Preparing for bad air quality during fire season

Posted at 4:19 PM, Jun 30, 2018
and last updated 2018-06-30 18:19:04-04

MISSOULA – We may not want to talk about it yet, but we must: fire season and fire smoke.

Last year the air quality was so bad that it was off the charts for some communities. That’s why the Missoula City-County Health Department said it’s time to prepare.

“It was our worst wildfire season yet in Missoula itself because we had so many days with as much smoke as we did," said MCCHD Air Quality Specialist Sarah Coefield. "In Seeley Lake, it was unprecedented, nothing that we had ever seen in at least the lower 48.”

Just looking at the images from last summer is suffocating, and as we wait for this year’s fire season, MCCHD said don’t wait to get ready.

“The odds are pretty great we are going to see some wildfire smoke at some point this summer and we don’t want anyone to be caught wondering how to protect themselves from the smoke after it’s already here,” Coefield said.

If you have central air, try to get a filter with the highest MERV rating, ideally between 13 and 15. The information is on the package.

"Most central systems, they’ll have a MERV 1 or 4, which is great for cat hair, but it’s not necessarily going to be very effective against super-fine particulates," Coefield said.

If you’re not sure if your HVAC system can handle a high-performance filter,  check your owner’s manual or call a heating and cooling expert for advice.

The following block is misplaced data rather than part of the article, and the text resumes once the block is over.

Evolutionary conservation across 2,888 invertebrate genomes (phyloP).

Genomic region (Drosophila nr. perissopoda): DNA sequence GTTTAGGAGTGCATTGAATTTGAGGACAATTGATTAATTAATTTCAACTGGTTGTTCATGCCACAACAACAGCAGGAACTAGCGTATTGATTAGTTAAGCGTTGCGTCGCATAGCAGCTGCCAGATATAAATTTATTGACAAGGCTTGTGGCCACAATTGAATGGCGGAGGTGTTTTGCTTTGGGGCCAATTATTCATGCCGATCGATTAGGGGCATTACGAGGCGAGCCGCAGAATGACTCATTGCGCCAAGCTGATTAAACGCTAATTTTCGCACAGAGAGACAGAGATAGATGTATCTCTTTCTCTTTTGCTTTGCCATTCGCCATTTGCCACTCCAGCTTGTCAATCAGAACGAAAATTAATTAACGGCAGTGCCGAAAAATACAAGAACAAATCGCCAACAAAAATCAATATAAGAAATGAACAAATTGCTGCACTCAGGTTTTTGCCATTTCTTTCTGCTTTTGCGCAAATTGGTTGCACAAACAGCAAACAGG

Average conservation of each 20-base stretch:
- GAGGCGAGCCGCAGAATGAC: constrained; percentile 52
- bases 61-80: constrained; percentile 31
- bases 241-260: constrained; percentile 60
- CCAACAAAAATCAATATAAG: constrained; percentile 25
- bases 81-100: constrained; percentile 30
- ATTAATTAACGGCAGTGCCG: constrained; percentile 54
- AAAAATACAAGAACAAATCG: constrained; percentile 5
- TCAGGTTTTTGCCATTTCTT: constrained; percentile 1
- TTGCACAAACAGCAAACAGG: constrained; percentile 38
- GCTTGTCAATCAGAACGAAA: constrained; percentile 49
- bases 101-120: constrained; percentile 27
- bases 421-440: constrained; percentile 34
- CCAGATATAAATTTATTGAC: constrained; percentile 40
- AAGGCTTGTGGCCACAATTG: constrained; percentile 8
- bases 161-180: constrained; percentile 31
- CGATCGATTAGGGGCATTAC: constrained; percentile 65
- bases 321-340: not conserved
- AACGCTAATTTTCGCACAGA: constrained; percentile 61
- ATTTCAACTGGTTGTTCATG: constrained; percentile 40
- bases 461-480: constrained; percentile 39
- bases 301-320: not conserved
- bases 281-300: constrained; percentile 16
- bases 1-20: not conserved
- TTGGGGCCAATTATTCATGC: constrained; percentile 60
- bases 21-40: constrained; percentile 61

But if you don’t have air conditioning or another way to filter smoke, you might need a HEPA filter placed in the room where you spend the most time. 

When the air starts to get bad, the walls of your house may not be enough to keep you safe. If you do nothing, you might as well be outside.

But a good HEPA air filter should be able to clean the room you’re in within an hour or two while keeping other rooms and windows closed to help it work efficiently.

“It’s important to that you size your unit appropriately for whatever room it’s in. You want to be able to turn the air over two or three times, pushing that air through the filter and so if you have too small of an air purifier for the room, it’s going to struggle to get that turnover done and not get as much cleaning as you would if you got a larger one.”

MCCHD, the American Lung Association, and Climate Smart Missoula all received a $15,000 grant from the MTN News Wildfire Relief Fund. They bought dozens of filters to use in public spaces in the county from schools to daycares and senior centers because, as Coefield said, it’s time to look at wildfire smoke differently.

“Be compassionate for those around you and understand that we are at different levels of our baseline health status and we are not all going to react to smoke the same way. Do what you can to stay safe and while the air is good, go outside and enjoy it!"